The Texture of the Divine

Imagination in Medieval Islamic and Jewish Thought
Aaron W. Hughes
Distribution: World
Publication date: 11/18/2003
ISBN: 978-0-253-11087-9
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Description

Koret Book Award finalist 2004
The Texture of the Divine explores the central role of the imagination in the shared symbolic worlds of medieval Islam and Judaism. Aaron W. Hughes looks closely at three interrelated texts known as the Hayy ibn Yaqzan cycle (dating roughly from 1000–1200 CE) to reveal the interconnections not only between Muslims and Jews, but also between philosophy, mysticism, and literature. Each of the texts is an initiatory tale, recounting a journey through the ascending layers of the universe. These narratives culminate in the imaginative apprehension of God, in which the traveler gazes into the divine presence. The tales are beautiful and poetic literary works as well as probing philosophical treatises on how the individual can know the unknowable. In this groundbreaking work, Hughes reveals the literary, initiatory, ritualistic, and mystical dimensions of medieval Neoplatonism. The Texture of the Divine also includes the first complete English translation of Abraham Ibn Ezra’s Hay ben Meqitz.

Author Bio

Aaron W. Hughes is Associate Professor of History and the Gordon and Gretchen Gross Professor in the Institute of Jewish Thought and Heritage at the University at Buffalo, SUNY. In addition to numerous articles and book chapters, he is author of The Texture of the Divine: Imagination in Medieval Islamic and Jewish Thought (Indiana University Press, 2004), Jewish Philosophy A—Z, and The Art of Dialogue in Jewish Philosophy (Indiana University Press, 2008).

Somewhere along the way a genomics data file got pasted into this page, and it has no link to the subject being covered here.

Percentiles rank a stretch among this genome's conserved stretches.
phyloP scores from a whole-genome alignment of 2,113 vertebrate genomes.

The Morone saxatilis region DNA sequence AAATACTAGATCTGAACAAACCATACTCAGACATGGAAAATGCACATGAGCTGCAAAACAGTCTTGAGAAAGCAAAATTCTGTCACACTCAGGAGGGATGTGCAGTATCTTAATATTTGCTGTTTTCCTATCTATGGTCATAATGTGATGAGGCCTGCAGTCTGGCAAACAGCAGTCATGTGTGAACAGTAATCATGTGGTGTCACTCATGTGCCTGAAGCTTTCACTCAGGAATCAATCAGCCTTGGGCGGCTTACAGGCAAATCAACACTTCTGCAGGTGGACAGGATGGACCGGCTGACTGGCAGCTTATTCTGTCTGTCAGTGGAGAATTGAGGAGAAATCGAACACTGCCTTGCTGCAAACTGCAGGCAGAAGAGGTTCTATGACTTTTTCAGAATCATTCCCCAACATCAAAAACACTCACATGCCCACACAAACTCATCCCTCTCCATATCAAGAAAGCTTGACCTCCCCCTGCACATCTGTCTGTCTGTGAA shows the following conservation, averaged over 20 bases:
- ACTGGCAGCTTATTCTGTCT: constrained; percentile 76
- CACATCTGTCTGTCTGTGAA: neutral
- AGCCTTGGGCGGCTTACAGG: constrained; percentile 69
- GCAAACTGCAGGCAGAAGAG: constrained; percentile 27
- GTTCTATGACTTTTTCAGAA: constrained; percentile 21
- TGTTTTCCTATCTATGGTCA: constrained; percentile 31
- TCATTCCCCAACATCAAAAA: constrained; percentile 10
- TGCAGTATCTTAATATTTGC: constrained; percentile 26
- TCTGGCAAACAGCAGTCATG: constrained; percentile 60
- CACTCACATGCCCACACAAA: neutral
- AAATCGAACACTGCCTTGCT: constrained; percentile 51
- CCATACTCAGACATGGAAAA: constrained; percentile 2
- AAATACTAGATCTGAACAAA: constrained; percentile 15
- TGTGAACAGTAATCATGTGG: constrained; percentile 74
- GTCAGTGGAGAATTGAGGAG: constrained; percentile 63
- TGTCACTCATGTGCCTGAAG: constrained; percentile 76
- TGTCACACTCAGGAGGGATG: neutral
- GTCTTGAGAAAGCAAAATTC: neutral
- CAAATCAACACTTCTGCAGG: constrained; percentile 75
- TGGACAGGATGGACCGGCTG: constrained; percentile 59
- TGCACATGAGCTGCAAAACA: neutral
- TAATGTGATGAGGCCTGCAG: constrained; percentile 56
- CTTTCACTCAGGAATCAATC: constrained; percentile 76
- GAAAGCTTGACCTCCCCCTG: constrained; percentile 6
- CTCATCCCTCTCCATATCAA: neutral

Elliot R. Wolfson is Abraham Lieberman Professor of Hebrew and Judaic Studies at New York University. He is author of Through a Speculum That Shines: Vision and Imagination in Medieval Jewish Mysticism; Language, Eros, Being: Kabbalistic Hermeneutics and Poetic Imagination; Venturing Beyond: Law and Morality in Kabbalistic Mysticism; Alef, Mem, Tau: Kabbalistic Musings on Time, Truth, and Death; and Open Secret: Post-Messianic Messianism and the Mystical Revision of Menahem Mendel Schneerson.

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Table of Contents

Acknowledgements
Introduction
1. Reading the Divine: A User's Guide to the Initiatory Tale
2. Reading Between the Lines: Text as Encounter with the Divine
3. Polishing a Dirty Mirror: The Philosophic Imagination
4. The Initiation of the Philosopher: Ritual Poetics and the Quest for Meaning
5. "God is Beautiful and Loves Beauty": The Role of Aesthetics in Medieval Jewish and Islamic Philosophy
6. Conclusion
Appendix: Hay ben Meqitz: An Initiatory Tale by Abraham ibn Ezra
Notes
Bibliography
Index